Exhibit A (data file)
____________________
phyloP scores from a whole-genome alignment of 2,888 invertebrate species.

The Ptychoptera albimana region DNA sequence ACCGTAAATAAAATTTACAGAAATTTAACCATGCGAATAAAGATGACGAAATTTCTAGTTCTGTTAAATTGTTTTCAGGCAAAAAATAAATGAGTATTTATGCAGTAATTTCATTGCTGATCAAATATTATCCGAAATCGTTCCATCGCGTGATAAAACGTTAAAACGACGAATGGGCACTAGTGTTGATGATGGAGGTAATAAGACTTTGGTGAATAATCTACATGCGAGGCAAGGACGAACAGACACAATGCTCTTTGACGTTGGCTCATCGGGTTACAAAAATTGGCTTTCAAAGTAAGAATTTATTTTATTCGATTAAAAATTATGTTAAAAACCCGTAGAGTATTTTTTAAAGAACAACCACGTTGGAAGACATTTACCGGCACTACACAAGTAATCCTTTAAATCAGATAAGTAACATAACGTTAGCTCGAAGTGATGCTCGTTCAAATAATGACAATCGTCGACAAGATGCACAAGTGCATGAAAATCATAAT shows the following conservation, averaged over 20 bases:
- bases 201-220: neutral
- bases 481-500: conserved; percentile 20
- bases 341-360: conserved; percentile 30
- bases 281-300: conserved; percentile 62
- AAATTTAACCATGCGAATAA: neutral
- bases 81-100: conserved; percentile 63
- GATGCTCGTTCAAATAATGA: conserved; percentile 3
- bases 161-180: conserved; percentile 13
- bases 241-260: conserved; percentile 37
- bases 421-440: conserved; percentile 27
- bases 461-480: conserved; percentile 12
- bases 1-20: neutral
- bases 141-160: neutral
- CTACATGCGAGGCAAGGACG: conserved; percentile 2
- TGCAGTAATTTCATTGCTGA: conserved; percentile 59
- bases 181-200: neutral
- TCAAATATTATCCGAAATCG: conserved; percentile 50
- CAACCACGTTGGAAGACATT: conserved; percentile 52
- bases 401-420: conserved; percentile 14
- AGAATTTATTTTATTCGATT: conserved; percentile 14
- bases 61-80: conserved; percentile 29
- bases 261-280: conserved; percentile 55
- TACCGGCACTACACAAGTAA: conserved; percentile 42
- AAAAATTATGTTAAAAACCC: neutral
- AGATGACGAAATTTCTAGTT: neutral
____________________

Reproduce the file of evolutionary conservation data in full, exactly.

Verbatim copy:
phyloP scores from a whole-genome alignment of 2,888 invertebrate species.

The Ptychoptera albimana region DNA sequence ACCGTAAATAAAATTTACAGAAATTTAACCATGCGAATAAAGATGACGAAATTTCTAGTTCTGTTAAATTGTTTTCAGGCAAAAAATAAATGAGTATTTATGCAGTAATTTCATTGCTGATCAAATATTATCCGAAATCGTTCCATCGCGTGATAAAACGTTAAAACGACGAATGGGCACTAGTGTTGATGATGGAGGTAATAAGACTTTGGTGAATAATCTACATGCGAGGCAAGGACGAACAGACACAATGCTCTTTGACGTTGGCTCATCGGGTTACAAAAATTGGCTTTCAAAGTAAGAATTTATTTTATTCGATTAAAAATTATGTTAAAAACCCGTAGAGTATTTTTTAAAGAACAACCACGTTGGAAGACATTTACCGGCACTACACAAGTAATCCTTTAAATCAGATAAGTAACATAACGTTAGCTCGAAGTGATGCTCGTTCAAATAATGACAATCGTCGACAAGATGCACAAGTGCATGAAAATCATAAT shows the following conservation, averaged over 20 bases:
- bases 201-220: neutral
- bases 481-500: conserved; percentile 20
- bases 341-360: conserved; percentile 30
- bases 281-300: conserved; percentile 62
- AAATTTAACCATGCGAATAA: neutral
- bases 81-100: conserved; percentile 63
- GATGCTCGTTCAAATAATGA: conserved; percentile 3
- bases 161-180: conserved; percentile 13
- bases 241-260: conserved; percentile 37
- bases 421-440: conserved; percentile 27
- bases 461-480: conserved; percentile 12
- bases 1-20: neutral
- bases 141-160: neutral
- CTACATGCGAGGCAAGGACG: conserved; percentile 2
- TGCAGTAATTTCATTGCTGA: conserved; percentile 59
- bases 181-200: neutral
- TCAAATATTATCCGAAATCG: conserved; percentile 50
- CAACCACGTTGGAAGACATT: conserved; percentile 52
- bases 401-420: conserved; percentile 14
- AGAATTTATTTTATTCGATT: conserved; percentile 14
- bases 61-80: conserved; percentile 29
- bases 261-280: conserved; percentile 55
- TACCGGCACTACACAAGTAA: conserved; percentile 42
- AAAAATTATGTTAAAAACCC: neutral
- AGATGACGAAATTTCTAGTT: neutral